Their efforts were rewarded in October when the Court of Appeal in London ruled that the bank could pursue a $3 billion fraud claim against Kolomoisky and fellow shareholder Gennadiy Bogolyubov in the English courts, setting the stage for an epic legal showdown next year.

The central bank has also franked its reformist credentials. The unwavering continuity of policy after the departure of Gontareva has demonstrated the depth of institutional change, and the fact that reform was not dependent on individuals.

New governor Yakiv Smoliy has also proved a robust defender of former colleagues who have fallen foul of Ukraine’s reactionary forces.

When Gontareva was injured by a hit-and-run driver in London in August, and her family home in Kyiv was torched by arsonists three weeks later, the central bank publicly denounced the incidents as terror attacks designed to intimidate reformers and vowing not to be silenced.

A similar statement in mid-November roundly condemned the arrest of former central bank first deputy governor Oleksandr Pysaruk – now head of Raiffeisen’s Ukrainian subsidiary Bank Aval – by anti-corruption officials for his role in the banking sector clean-up.

International backers

Clearly, throughout the process, having the support of Ukraine’s international backers has been, and still is, invaluable for the banking reformers.

The IMF – where Pysaruk worked for three and a half years before moving to Raiffeisen in October – has taken a tough line with Zelensky, making it clear that any further assistance will be contingent on the new administration proving its bona fides on PrivatBank and Kolomoisky.

Key demands are understood to include the vigorous pursuit of claims against Kolomoisky and Bogolyubov in the Ukrainian courts, something that has so far been entirely lacking.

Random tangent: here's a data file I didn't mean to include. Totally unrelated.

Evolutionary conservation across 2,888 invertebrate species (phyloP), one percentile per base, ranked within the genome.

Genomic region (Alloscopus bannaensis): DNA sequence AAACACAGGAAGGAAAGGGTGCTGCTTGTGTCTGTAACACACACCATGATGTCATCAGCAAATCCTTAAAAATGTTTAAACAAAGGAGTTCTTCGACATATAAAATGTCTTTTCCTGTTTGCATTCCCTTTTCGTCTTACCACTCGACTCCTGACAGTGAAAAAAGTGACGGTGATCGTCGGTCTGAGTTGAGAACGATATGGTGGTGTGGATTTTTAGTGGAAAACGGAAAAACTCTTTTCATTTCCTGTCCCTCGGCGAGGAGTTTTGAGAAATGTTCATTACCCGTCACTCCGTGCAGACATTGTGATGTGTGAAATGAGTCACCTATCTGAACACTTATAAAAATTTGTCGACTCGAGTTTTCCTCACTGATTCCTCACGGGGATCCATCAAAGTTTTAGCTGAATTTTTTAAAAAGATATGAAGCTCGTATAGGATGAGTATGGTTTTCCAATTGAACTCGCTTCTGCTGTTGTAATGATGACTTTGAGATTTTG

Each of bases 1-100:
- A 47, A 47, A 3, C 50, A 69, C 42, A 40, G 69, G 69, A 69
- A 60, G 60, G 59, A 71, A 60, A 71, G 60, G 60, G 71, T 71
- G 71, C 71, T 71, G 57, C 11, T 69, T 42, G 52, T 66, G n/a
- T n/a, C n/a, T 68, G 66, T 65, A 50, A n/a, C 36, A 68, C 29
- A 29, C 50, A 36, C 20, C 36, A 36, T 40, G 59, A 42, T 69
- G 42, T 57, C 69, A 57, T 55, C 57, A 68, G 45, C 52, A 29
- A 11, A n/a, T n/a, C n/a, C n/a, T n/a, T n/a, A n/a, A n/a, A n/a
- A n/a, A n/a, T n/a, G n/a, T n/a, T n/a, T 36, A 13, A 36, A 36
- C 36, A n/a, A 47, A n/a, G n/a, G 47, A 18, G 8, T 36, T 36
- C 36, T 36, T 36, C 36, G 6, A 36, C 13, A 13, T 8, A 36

The fund also wants to see efforts made to recoup the $10 billion paid out to compensate depositors in Ukraine’s other failed banks.

As a western official puts it: “Why come to the international community for financing when you’re not doing everything to recover what you’re actually owed?”

So far, the response to this ultimatum may not have been quite what the IMF had in mind.

The arrest of the head of state-owned Ukreximbank and half a dozen former employees of VAB Bank, which was closed by the central bank in November 2014, and the inclusion of VAB owner Oleg Bakhmatyuk on Ukraine’s most-wanted list, could be seen as steps in the right direction.

The inclusion of Pysaruk in the list of detainees, however, and the failure to even hint at action against Kolomoisky and other well-connected oligarchs, suggest that justice in Ukraine remains at best selective.

Nevertheless, it is a start of sorts – and suggests that, whatever Zelensky’s relationship with Ukraine’s vested interests, the views of the IMF and international community do still carry weight in Kyiv.

With a fair wind, and a bit of luck, that could yet be enough to allow Ukraine’s many able, honest and dedicated public servants – at the central bank and elsewhere – to push through the next tranche of reforms needed to transform the country’s economy and attract foreign investment.

It may be hard to remember at times but, as a quick glance over five years of banking sector reform shows, immense progress has been made since Maidan. There is still a long way to go – but don’t give up on Ukraine just yet.